Saturday, April 13, 2024

Supreme Court asks Parliament to consider amending Arbitration Act on appointment of arbitrators

The Supreme Court, while noting that there was no statutory prescription regarding the time limit for filing applications to appoint arbitrators, asked the Parliament to consider amending the Arbitration and Conciliation Act, 1996.

The Bench of Chief Justice of India (CJI) DY Chandrachud, Justice JB Pardiwala and Justice Manoj Misra on Friday said that three years was an unduly long period for filing an application under Section 11 of the Act, which went against its very spirit, providing for expeditious resolution of commercial disputes within a time-bound manner.

The Apex Court made these observations, while disposing of a petition filed by a Kabul-based firm under Section 11(6) of the Arbitration and Conciliation Act, 1996.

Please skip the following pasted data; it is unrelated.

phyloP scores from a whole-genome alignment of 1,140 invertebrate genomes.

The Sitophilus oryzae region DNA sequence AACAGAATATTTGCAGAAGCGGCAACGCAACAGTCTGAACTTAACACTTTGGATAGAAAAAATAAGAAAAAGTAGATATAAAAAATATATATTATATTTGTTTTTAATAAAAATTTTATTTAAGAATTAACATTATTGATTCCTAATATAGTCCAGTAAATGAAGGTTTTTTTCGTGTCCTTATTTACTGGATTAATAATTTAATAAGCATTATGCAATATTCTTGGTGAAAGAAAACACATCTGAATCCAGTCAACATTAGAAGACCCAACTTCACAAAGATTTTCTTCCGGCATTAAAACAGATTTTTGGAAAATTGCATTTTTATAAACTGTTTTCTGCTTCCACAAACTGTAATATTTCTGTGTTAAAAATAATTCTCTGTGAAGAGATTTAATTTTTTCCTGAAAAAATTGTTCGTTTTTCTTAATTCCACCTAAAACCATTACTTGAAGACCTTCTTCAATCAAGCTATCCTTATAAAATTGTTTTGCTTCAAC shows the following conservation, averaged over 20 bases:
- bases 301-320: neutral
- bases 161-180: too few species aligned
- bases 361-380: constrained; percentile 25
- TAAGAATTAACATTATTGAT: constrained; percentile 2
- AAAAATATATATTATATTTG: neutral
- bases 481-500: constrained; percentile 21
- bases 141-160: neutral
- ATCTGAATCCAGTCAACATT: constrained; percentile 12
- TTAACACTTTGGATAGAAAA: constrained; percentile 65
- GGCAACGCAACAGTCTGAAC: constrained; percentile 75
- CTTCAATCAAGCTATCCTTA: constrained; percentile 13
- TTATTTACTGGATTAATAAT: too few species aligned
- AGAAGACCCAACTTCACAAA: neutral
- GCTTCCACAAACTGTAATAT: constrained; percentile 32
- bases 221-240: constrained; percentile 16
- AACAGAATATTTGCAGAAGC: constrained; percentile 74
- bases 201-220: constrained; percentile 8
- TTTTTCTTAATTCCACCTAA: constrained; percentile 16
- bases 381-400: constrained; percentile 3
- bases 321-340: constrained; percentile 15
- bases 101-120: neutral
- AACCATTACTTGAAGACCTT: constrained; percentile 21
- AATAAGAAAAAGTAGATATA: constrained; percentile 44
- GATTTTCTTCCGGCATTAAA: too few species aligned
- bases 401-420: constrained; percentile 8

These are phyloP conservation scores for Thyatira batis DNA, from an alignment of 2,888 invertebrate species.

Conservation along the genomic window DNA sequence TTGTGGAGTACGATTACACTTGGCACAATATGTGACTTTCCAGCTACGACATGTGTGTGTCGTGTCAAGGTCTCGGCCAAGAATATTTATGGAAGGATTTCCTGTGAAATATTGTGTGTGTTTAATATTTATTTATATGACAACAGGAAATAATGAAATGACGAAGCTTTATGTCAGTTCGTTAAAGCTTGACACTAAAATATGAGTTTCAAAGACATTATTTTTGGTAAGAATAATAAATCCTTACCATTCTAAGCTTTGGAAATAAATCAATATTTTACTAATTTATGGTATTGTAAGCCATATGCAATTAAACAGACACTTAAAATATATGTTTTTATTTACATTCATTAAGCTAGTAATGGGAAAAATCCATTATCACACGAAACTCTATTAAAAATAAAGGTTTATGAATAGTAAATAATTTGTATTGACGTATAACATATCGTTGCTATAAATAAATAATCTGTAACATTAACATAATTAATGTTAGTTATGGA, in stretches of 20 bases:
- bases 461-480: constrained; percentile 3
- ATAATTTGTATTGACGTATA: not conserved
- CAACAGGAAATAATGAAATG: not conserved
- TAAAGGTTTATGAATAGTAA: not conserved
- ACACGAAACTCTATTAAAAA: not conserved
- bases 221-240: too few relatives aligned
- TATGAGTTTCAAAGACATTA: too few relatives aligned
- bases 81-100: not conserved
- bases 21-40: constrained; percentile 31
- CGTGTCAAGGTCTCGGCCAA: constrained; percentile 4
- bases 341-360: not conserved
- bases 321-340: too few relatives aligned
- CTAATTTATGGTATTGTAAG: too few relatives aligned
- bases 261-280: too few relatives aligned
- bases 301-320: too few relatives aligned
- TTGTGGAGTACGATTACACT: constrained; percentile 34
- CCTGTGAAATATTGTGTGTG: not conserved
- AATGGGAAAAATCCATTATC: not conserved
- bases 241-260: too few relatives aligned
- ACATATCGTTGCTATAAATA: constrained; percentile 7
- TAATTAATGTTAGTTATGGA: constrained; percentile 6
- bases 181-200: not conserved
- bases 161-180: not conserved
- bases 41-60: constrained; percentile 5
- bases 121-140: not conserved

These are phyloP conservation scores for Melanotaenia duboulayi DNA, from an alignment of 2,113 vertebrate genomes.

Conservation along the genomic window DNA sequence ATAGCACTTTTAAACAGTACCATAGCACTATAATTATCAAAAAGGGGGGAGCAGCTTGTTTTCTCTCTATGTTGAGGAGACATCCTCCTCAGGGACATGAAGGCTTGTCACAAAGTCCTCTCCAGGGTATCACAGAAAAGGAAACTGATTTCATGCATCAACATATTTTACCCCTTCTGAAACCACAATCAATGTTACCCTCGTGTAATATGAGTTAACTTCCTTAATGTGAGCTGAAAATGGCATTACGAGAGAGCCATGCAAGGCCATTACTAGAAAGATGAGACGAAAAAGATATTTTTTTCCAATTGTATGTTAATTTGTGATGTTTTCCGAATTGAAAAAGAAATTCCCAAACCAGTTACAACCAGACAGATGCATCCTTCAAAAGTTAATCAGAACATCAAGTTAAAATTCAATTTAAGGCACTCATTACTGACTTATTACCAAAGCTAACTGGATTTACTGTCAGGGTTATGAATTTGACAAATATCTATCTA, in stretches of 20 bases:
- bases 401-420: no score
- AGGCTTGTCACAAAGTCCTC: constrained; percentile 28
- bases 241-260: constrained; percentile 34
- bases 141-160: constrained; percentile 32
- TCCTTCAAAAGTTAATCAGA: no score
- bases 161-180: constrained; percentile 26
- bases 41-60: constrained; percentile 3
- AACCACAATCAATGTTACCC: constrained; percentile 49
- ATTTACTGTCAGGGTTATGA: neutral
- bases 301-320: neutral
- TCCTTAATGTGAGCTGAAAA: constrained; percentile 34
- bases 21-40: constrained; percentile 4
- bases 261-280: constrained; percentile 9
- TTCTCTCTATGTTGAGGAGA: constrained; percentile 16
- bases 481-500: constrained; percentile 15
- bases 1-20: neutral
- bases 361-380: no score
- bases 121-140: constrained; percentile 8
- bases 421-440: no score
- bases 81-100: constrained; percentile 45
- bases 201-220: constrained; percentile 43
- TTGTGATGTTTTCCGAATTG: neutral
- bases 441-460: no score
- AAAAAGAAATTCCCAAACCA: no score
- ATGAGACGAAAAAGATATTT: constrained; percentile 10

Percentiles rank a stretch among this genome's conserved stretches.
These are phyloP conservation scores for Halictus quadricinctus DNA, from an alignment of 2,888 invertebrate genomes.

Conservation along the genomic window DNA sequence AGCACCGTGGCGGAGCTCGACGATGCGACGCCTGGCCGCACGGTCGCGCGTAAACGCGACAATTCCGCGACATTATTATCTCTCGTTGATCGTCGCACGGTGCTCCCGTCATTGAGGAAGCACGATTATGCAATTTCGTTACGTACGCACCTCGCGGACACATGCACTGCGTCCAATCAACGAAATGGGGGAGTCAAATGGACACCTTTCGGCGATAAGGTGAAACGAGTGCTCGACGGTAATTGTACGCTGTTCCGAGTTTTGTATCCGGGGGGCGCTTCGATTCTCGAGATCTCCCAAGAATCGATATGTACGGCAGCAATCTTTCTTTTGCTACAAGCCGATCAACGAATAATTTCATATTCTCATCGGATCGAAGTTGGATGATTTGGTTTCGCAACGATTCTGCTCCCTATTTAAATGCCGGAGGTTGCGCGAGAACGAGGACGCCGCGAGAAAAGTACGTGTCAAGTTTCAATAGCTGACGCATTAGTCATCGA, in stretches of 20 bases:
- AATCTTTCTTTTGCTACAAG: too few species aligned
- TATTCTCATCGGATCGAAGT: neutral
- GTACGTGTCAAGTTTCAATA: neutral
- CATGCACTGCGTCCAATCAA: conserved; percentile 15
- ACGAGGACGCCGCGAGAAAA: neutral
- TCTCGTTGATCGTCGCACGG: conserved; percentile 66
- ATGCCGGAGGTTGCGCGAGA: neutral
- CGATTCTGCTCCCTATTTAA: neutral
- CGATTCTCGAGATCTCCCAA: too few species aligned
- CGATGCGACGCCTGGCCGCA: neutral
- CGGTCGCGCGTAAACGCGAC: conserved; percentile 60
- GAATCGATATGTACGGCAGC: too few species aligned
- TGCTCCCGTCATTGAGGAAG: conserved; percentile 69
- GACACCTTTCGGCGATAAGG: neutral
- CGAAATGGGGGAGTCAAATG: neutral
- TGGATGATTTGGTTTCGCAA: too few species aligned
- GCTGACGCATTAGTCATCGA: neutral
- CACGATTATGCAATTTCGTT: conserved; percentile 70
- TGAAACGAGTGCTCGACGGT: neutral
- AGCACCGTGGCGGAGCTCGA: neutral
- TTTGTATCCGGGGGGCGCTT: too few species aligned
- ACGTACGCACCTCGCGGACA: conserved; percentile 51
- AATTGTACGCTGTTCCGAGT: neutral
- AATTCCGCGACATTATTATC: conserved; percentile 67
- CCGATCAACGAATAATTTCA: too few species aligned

Petitoner Arif Azim Co is engaged in the business of providing training to students in computer education and English.

It sought the appointment of an arbitrator for the adjudication of disputes and claims arising from a 2013 contract with an Indian company, namely Aptech Limited.

In 2022, the firm from Aghanistan had agreed to mediation In the earlier round of litigation before the Bombay High Court.

It sought dues of Rs 1,48,31,067, including Rs 82,13,367 interest and nominated Senior Advocates V Giri and ML Verma as arbitrators.

However, the Indian company denied all contentions and refused to participate in proceedings on grounds of limitation, leading to the instant case before the apex court.

The Supreme Court eventually held that the case was filed within three years of the respondent having failed to comply with the first notice of invocation of arbitration and hence, it was not hit by limitation.

Advocate R Sathish appeared for Arif Azim Co.

Senior Advocate Rana Mukherjee appeared for Aptech Ltd.


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